Jiwoh with his mothers, Mary and Sharon. Mary lives in Lagos now, but was sure to bring special gifts for Jiwoh's Texas family.
Finally, on Jiwoh/Sierra Leone time we got going. Time to have the wedding.
It just so happened that Jan 9th was the feast day of St. Adrian of Canterbury. He isn't exactly the best known Saint of all time, but he was remarkable for today in that Adrian was born in Africa in the 7th Century. He was a Berber who left Africa for education in Europe. Not unlike Jiwoh and Manja I pointed out and the congregation got a good laugh. However, unlike them, he never returned home and instead spent his life in England. On a day like this one it was worthy, I said, of celebrating that Jiwoh, Manja, Yeani, and Hali had come home to make their home, in their home, Africa.
I had given Kristen my phone to take pictures, and she got some wonderful shots. Especially this one of our kid's cousins. Annika has made me promise that we will be back to Sierra Leone soon to see her cousins.

We closed with my favorite final blessing from the old LBW.
"Most gracious God, we give you thanks for your tender love in sending Jesus Christ to come among us, to be born of a human mother, and to make the way of the cross to be the way of life. By the power of your Holy Spirit, pour out your abundant blessing upon Manja and Jiwoh. Defend them from every enemy. Lead them into all peace. Let their love for each other be a seal upon their hearts, a mantle about their shoulders, and a crown upon their foreheads. Bless them in their work and in their companionship; in the sleeping and in their waking; in their joys and in their sorrows; in their life and in their death. Finally in your mercy, bring them to that table where your saints feast forever in your banquet; through Jesus Christ our Lord, who with you and the Holy Spirit lives and reigns, one God, now and forever. Amen."

And now, Dear Friends, I present to you, as husband and wife, Jiwoh and Manja...

Couldn't help but have a selfie at the altar. Such an amazing setting. Not sure I will ever get that sort of an opportunity again.
Jiwoh and Manja and their parents. Not the official shot, so Jiwoh is not exactly in great form. ;-)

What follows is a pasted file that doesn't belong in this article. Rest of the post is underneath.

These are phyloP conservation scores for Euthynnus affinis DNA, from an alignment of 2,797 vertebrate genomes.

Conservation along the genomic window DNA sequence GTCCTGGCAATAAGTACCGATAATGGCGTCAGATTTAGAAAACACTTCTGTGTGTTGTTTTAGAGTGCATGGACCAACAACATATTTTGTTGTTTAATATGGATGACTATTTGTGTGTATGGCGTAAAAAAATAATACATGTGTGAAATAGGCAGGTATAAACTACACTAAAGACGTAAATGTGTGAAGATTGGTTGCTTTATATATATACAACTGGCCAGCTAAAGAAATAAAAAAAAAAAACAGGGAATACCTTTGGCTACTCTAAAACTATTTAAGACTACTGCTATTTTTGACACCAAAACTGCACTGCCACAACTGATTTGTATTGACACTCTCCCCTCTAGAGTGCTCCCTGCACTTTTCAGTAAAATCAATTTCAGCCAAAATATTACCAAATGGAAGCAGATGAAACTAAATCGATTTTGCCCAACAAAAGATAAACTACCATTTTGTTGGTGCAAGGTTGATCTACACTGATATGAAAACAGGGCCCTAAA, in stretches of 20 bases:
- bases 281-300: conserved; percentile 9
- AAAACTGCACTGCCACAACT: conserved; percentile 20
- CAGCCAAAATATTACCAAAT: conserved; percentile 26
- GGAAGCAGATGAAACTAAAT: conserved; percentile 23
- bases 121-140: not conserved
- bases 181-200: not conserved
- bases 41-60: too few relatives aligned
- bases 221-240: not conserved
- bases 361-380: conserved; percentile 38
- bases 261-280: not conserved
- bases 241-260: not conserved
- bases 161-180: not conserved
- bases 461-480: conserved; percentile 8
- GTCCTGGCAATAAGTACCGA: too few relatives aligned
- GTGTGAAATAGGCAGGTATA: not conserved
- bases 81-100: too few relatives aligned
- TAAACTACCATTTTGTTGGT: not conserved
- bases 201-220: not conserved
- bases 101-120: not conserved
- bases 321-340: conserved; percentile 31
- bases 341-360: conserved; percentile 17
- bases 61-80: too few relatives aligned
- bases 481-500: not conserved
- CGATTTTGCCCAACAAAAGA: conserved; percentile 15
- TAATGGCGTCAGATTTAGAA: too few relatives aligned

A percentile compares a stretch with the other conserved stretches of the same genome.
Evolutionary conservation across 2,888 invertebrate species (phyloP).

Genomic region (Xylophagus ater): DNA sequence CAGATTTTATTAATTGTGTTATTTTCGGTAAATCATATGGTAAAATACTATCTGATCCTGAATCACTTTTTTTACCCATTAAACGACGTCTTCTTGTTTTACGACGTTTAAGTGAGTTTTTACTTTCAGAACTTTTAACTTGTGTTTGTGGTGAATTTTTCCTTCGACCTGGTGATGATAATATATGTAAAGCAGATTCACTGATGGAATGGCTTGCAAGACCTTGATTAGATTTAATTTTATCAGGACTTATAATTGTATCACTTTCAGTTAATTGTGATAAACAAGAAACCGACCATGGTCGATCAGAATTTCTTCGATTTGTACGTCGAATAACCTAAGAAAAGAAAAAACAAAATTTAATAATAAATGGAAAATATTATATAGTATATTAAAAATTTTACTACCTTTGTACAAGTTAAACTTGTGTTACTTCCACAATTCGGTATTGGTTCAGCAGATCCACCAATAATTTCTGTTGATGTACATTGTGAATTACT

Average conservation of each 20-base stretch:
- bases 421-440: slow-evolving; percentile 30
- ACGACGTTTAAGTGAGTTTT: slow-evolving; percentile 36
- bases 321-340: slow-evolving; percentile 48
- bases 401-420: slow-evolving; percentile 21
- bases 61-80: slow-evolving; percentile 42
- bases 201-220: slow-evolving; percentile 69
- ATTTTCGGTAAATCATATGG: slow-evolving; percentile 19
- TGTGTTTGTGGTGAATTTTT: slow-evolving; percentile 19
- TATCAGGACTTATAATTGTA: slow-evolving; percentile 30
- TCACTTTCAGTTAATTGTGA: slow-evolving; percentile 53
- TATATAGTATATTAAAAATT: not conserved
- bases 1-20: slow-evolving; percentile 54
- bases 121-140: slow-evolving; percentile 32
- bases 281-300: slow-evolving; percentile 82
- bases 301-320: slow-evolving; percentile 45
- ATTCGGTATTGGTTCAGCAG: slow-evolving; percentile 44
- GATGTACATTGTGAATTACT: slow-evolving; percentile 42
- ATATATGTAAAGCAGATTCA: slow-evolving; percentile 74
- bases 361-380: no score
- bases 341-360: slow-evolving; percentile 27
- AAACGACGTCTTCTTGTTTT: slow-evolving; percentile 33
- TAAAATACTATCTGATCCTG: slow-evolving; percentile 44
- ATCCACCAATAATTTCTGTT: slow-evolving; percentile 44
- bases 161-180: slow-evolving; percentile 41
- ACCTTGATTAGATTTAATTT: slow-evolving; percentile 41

The wedding ceremony was over. Now it was time for the party. And what a party it would be. 

Wednesday, January 20, 2016

Sierra Leone 3: Downtown Freetown

Saturday morning we trekked out from the Lumley beach area to downtown Freetown. Along the way we climbed Tower Hill to see the Parliament Building and along the road stopped for a group shot. Freetown sits on a peninsula, with mountains to the south and east, ocean to the west, and the Sierra Leone river to the North. It is one of the worlds largest natural deep water harbors. Ideal for defense and why in the late 1700's freed British slaves and then later freed men from America who had sided with the British (the Black Loyalists) but found life in Nova Scotia untenable due to economic and racial discrimination came here. Freetown was founded in 1792 under the "Cotton Tree" in downtown Freetown, prayed into being by a Baptist preacher from South Carolina (the first Baptist sermon ever in Africa). This began a trend of Freetown being a city of many different ethnic and religious groups. No dominate majority has ever controlled the city.
 On our way we traveled the crowded Saturday morning market streets. Very little regulation on the "shops" that set up on street corners, car hoods, or tents.
 Had to take this picture for Axel's Godmother Ms. Diana from TLCC. Even in a place as challenged as Freetown there are those caring for the Tiny Tots in their midst.
 Eventually we found our way to the Upgun Market which I had visited back in 2007 with Jiwoh and his sisters. This is the large two story covered market you can find in most cities. Where trinkets and other items are sold. However, it is only one of many markets in the city. So when we told our driver we wanted to go to the market he wasn't sure what we wanted. Luckily for some reason I remembered it was on Kissy street across from St. George's Anglican Cathedral.
 Church directions never steer you wrong!!! The market was full of materials but very quiet on Saturday morning. That led to good shopping. Each vender promised us "the best deal, for being the best first customer."
 Miriam and Tante proved to be good bargain shoppers. It was a good lesson for Miriam no doubt in how to negotiate. That they will never offer you a price they won't settle for, so you have to stay strong and decide what you are willing to pay.
 I bought some gifts for the kids, the staff as well as a new nativity set for Kendra. As any good African nativity set should, it contains Hippos. The Word became Flesh to come into our context, our lives, whatever those lives are and wherever they are, Christ comes to be with us.